When the July issue of TIME Magazine hit newsstands it got the attention of the highest levels of government in Burma. On its cover is a serene image of Burmese Buddhist monk Ashin Wirathu, with a loaded phrase superimposed on his crimson robes: “The Face of Buddhist Terror”. The article explores the rising wave of anti-Muslim violence in the country and traces much of it back to Wirathu.
Reacting to the provocative story, President Thein Sein’s office released a statement that said the story “creates a misunderstanding of Buddhism.” It added, “The government is currently striving with religious leaders, political parties, media and the people to rid Myanmar [Burma] of unwanted conflicts.” Sein went on to call Wirathu a “noble person” who is a “son of Buddha”.
While it may be true that conjoining the words “Buddhist” and “terror” may cast the vast majority of the world’s Buddhists in an unfair light, suggesting that real efforts are underway to cease sectarian violence and forge ethnic unity in Burma glosses over a number of troubling facts. Most significant among them: Wirathu actively encourages an extremist attitude towards Burma’s Muslims.
Before a large gathering who came to hear his thoughts on Burma’s Muslims – whom he called “the enemy” – Wirathu recently said: “You can be full of kindness and love, but you cannot sleep next to a mad dog.”
“Muslims are like the African carp,” he told Global Post. “They breed quickly and they are very violent and they eat their own kind. Even though they are minorities here, we are suffering under the burden they bring us.”
This sentiment is not fringe either. As seen by the crowd, which numbered in the thousands, Wirathu has a massive following. Using an intoxicating mix of paranoia, racial stereotyping and unfounded claims, Wirathu has whipped up anti-Muslim sentiment among Burmese Buddhists. He can be seen here speaking at some length in these terms.
An organic movement has formed as a result, which has come to be known as the 969 campaign. While most distance themselves from comparing the two, some have even likened the movement to a Burmese form of neo-Nazism.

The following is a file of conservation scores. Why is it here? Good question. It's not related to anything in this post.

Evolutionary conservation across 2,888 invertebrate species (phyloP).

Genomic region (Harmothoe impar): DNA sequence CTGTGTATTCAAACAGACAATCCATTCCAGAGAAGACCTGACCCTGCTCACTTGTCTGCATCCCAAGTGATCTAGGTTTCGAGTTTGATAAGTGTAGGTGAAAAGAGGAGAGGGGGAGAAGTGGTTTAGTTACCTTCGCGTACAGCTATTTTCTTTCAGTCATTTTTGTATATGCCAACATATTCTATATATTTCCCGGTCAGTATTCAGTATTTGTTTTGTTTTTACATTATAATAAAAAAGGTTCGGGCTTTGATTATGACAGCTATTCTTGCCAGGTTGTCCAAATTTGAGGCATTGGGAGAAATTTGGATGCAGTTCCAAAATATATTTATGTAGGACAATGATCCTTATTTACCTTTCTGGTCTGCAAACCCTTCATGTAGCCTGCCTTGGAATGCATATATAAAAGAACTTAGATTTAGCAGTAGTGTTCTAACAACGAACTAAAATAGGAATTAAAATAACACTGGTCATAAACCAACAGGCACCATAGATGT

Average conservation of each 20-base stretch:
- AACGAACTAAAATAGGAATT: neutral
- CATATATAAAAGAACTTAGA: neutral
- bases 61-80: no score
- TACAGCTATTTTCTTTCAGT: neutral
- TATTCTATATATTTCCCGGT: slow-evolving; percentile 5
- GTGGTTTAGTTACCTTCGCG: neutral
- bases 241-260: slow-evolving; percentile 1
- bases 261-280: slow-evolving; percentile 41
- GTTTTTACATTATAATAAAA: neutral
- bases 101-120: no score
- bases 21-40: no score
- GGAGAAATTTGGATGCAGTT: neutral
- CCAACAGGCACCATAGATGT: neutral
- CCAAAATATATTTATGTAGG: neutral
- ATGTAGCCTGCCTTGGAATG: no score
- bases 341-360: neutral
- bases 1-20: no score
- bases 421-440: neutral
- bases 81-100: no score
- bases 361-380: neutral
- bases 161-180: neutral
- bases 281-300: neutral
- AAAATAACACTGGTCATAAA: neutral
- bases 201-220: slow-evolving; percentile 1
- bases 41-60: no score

The numerological significance of the digits comes from the Buddhist idea that the Three Jewels (Tiratana) comprise 24 attributes: nine special attributes of the Lord Buddha, six core Buddhist teachings and the nine attributes of monkhood. Hence: 969.
Burmese Muslims have their own numerological talisman as well: 786, referring to the Quranic phrase, “In the name of Allah, the Most Gracious, the Ever Merciful”, which has a numeric value of 786. The number is often seen plastered on the fronts of halal restaurants in Burma.
The 969 Buddhists have struck back, putting stickers and signs that bear the number on shops, from food stalls and teashops to street vendors, to distinguish themselves as being Buddhist. There have been instances of Buddhists being beaten by 969 adherents for patronizing Muslim businesses. The numbers are a giveaway. While hundreds of Muslims have been jailed for involvement in the violence, very few Buddhists have wound up behind bars.
Yet this does not end in the marketplace or with beatings. Beginning in the northern state of Arakan and fanning out to other parts of the country, over the past year hundreds, mostly Muslims, have been killed, while more than 125,000 have been displaced. Human Rights Watch (HRW) has called the Burmese government’s treatment of the nation’s Rohingya Muslim minority “ethnic cleansing”.
“The Burmese government engaged in a campaign of ethnic cleansing against the Rohingya that continues today through the denial of aid and restrictions on movement,” said HRW’s deputy Asia director Phil Robertson. “The government needs to put an immediate stop to the abuses and hold the perpetrators accountable or it will be responsible for further violence against ethnic and religious minorities in the country.”
Indeed, Burmese dissident Dr. Maung Zarni has listed a number of overt anti-Muslim acts committed by the government, from backing violence against Rohingyas and “cleansing” Muslims from the Burmese military to approving anti-Muslim publications and bolstering the rise of Wirathu himself.
Even Burmese Nobel Peace laureate Aung San Suu Kyi was accused of remaining silent on the issue of the Rohingyas’ plight for too long until speaking out earlier this month against the controversial two-child policy applied solely to them. While Suu Kyi may have broken her silence when it came to this hotly contested official attempt at controlling Muslim numbers, she has not commented either way on Wirathu.
While they may not be outspoken on the issue of violence against Burma’s Muslim minority, more than 59,000 have signed an online petition (as of Tuesday afternoon) to protest TIME’s cover story on the grounds that it misrepresents Buddhism – but not necessarily in defense of Wirathu’s views.
Others with the urge to vent have taken to Facebook, such as D Day Ang who wrote: “We are not terrorist, we are peaceful people and hate terrorism…please write articles only after gathering sufficient information.”
While it remains to be seen what will become of the contentious issue of the magazine in Burma, presidential spokesperson Ye Htut said that, unsurprisingly, the Burmese government might just pull it from circulation and remove it from the public’s view.